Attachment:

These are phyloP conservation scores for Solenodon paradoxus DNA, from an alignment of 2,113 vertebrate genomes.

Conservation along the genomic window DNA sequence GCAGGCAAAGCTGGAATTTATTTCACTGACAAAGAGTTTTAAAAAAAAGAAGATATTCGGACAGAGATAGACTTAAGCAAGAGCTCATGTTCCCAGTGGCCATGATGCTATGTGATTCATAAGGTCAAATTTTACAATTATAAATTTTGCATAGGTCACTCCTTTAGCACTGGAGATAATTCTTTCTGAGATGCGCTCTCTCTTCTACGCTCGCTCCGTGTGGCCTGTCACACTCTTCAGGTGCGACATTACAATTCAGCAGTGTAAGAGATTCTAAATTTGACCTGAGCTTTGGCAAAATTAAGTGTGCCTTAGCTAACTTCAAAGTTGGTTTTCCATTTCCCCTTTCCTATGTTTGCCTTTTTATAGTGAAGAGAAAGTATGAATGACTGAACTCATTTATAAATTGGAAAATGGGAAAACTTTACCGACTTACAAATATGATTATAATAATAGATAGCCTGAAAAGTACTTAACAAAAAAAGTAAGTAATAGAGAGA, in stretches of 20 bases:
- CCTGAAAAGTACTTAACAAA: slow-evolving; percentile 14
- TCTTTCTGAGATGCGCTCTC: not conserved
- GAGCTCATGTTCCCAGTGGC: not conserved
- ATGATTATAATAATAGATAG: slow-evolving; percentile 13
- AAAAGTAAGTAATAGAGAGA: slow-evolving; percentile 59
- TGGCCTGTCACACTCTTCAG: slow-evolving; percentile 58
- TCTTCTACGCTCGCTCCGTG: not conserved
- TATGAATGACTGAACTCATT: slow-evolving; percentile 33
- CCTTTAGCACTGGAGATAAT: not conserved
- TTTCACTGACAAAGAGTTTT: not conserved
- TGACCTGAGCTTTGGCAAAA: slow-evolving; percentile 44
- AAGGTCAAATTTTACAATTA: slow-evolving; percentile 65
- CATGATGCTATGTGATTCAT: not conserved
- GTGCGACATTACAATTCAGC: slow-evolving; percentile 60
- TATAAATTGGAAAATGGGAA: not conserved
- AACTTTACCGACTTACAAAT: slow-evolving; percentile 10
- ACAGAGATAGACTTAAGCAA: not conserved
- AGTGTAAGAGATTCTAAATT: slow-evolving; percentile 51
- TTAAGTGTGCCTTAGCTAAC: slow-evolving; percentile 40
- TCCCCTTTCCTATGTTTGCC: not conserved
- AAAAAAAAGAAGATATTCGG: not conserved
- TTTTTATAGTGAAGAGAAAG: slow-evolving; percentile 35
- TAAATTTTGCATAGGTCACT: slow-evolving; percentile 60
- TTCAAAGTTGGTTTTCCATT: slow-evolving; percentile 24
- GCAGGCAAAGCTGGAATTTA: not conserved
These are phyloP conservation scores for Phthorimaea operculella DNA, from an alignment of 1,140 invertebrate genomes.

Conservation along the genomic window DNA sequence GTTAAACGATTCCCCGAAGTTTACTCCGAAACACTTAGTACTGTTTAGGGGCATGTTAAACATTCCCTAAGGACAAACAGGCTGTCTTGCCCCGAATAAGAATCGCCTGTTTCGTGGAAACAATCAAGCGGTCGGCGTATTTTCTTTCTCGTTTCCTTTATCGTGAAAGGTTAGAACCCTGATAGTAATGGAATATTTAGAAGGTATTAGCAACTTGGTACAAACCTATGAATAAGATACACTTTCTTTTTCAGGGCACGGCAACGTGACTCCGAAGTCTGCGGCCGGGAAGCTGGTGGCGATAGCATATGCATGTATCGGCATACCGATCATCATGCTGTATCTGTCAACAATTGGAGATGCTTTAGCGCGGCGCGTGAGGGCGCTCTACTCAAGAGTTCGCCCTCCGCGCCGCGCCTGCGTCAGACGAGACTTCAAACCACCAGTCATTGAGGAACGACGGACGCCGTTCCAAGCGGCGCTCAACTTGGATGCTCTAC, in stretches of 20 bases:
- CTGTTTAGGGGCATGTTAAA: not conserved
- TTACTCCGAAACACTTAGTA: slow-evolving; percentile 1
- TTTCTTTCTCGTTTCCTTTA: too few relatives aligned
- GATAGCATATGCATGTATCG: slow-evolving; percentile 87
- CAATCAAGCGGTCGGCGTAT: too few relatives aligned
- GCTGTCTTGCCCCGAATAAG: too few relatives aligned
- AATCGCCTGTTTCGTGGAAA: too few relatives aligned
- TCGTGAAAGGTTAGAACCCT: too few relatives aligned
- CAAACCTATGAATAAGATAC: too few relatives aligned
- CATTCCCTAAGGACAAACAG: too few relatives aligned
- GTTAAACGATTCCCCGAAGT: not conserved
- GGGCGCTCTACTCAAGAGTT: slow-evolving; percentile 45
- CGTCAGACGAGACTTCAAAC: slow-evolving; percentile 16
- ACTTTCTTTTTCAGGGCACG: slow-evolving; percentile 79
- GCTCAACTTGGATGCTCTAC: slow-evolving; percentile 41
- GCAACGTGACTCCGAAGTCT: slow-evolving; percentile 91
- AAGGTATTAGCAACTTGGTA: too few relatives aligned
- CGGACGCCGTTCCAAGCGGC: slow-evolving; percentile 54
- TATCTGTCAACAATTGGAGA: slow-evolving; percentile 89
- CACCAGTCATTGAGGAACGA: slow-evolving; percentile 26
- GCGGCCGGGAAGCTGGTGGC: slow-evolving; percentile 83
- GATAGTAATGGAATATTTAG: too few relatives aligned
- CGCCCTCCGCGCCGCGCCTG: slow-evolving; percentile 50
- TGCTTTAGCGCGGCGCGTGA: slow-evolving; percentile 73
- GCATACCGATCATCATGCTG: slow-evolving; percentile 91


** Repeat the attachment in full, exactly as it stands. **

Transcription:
These are phyloP conservation scores for Solenodon paradoxus DNA, from an alignment of 2,113 vertebrate genomes.

Conservation along the genomic window DNA sequence GCAGGCAAAGCTGGAATTTATTTCACTGACAAAGAGTTTTAAAAAAAAGAAGATATTCGGACAGAGATAGACTTAAGCAAGAGCTCATGTTCCCAGTGGCCATGATGCTATGTGATTCATAAGGTCAAATTTTACAATTATAAATTTTGCATAGGTCACTCCTTTAGCACTGGAGATAATTCTTTCTGAGATGCGCTCTCTCTTCTACGCTCGCTCCGTGTGGCCTGTCACACTCTTCAGGTGCGACATTACAATTCAGCAGTGTAAGAGATTCTAAATTTGACCTGAGCTTTGGCAAAATTAAGTGTGCCTTAGCTAACTTCAAAGTTGGTTTTCCATTTCCCCTTTCCTATGTTTGCCTTTTTATAGTGAAGAGAAAGTATGAATGACTGAACTCATTTATAAATTGGAAAATGGGAAAACTTTACCGACTTACAAATATGATTATAATAATAGATAGCCTGAAAAGTACTTAACAAAAAAAGTAAGTAATAGAGAGA, in stretches of 20 bases:
- CCTGAAAAGTACTTAACAAA: slow-evolving; percentile 14
- TCTTTCTGAGATGCGCTCTC: not conserved
- GAGCTCATGTTCCCAGTGGC: not conserved
- ATGATTATAATAATAGATAG: slow-evolving; percentile 13
- AAAAGTAAGTAATAGAGAGA: slow-evolving; percentile 59
- TGGCCTGTCACACTCTTCAG: slow-evolving; percentile 58
- TCTTCTACGCTCGCTCCGTG: not conserved
- TATGAATGACTGAACTCATT: slow-evolving; percentile 33
- CCTTTAGCACTGGAGATAAT: not conserved
- TTTCACTGACAAAGAGTTTT: not conserved
- TGACCTGAGCTTTGGCAAAA: slow-evolving; percentile 44
- AAGGTCAAATTTTACAATTA: slow-evolving; percentile 65
- CATGATGCTATGTGATTCAT: not conserved
- GTGCGACATTACAATTCAGC: slow-evolving; percentile 60
- TATAAATTGGAAAATGGGAA: not conserved
- AACTTTACCGACTTACAAAT: slow-evolving; percentile 10
- ACAGAGATAGACTTAAGCAA: not conserved
- AGTGTAAGAGATTCTAAATT: slow-evolving; percentile 51
- TTAAGTGTGCCTTAGCTAAC: slow-evolving; percentile 40
- TCCCCTTTCCTATGTTTGCC: not conserved
- AAAAAAAAGAAGATATTCGG: not conserved
- TTTTTATAGTGAAGAGAAAG: slow-evolving; percentile 35
- TAAATTTTGCATAGGTCACT: slow-evolving; percentile 60
- TTCAAAGTTGGTTTTCCATT: slow-evolving; percentile 24
- GCAGGCAAAGCTGGAATTTA: not conserved
These are phyloP conservation scores for Phthorimaea operculella DNA, from an alignment of 1,140 invertebrate genomes.

Conservation along the genomic window DNA sequence GTTAAACGATTCCCCGAAGTTTACTCCGAAACACTTAGTACTGTTTAGGGGCATGTTAAACATTCCCTAAGGACAAACAGGCTGTCTTGCCCCGAATAAGAATCGCCTGTTTCGTGGAAACAATCAAGCGGTCGGCGTATTTTCTTTCTCGTTTCCTTTATCGTGAAAGGTTAGAACCCTGATAGTAATGGAATATTTAGAAGGTATTAGCAACTTGGTACAAACCTATGAATAAGATACACTTTCTTTTTCAGGGCACGGCAACGTGACTCCGAAGTCTGCGGCCGGGAAGCTGGTGGCGATAGCATATGCATGTATCGGCATACCGATCATCATGCTGTATCTGTCAACAATTGGAGATGCTTTAGCGCGGCGCGTGAGGGCGCTCTACTCAAGAGTTCGCCCTCCGCGCCGCGCCTGCGTCAGACGAGACTTCAAACCACCAGTCATTGAGGAACGACGGACGCCGTTCCAAGCGGCGCTCAACTTGGATGCTCTAC, in stretches of 20 bases:
- CTGTTTAGGGGCATGTTAAA: not conserved
- TTACTCCGAAACACTTAGTA: slow-evolving; percentile 1
- TTTCTTTCTCGTTTCCTTTA: too few relatives aligned
- GATAGCATATGCATGTATCG: slow-evolving; percentile 87
- CAATCAAGCGGTCGGCGTAT: too few relatives aligned
- GCTGTCTTGCCCCGAATAAG: too few relatives aligned
- AATCGCCTGTTTCGTGGAAA: too few relatives aligned
- TCGTGAAAGGTTAGAACCCT: too few relatives aligned
- CAAACCTATGAATAAGATAC: too few relatives aligned
- CATTCCCTAAGGACAAACAG: too few relatives aligned
- GTTAAACGATTCCCCGAAGT: not conserved
- GGGCGCTCTACTCAAGAGTT: slow-evolving; percentile 45
- CGTCAGACGAGACTTCAAAC: slow-evolving; percentile 16
- ACTTTCTTTTTCAGGGCACG: slow-evolving; percentile 79
- GCTCAACTTGGATGCTCTAC: slow-evolving; percentile 41
- GCAACGTGACTCCGAAGTCT: slow-evolving; percentile 91
- AAGGTATTAGCAACTTGGTA: too few relatives aligned
- CGGACGCCGTTCCAAGCGGC: slow-evolving; percentile 54
- TATCTGTCAACAATTGGAGA: slow-evolving; percentile 89
- CACCAGTCATTGAGGAACGA: slow-evolving; percentile 26
- GCGGCCGGGAAGCTGGTGGC: slow-evolving; percentile 83
- GATAGTAATGGAATATTTAG: too few relatives aligned
- CGCCCTCCGCGCCGCGCCTG: slow-evolving; percentile 50
- TGCTTTAGCGCGGCGCGTGA: slow-evolving; percentile 73
- GCATACCGATCATCATGCTG: slow-evolving; percentile 91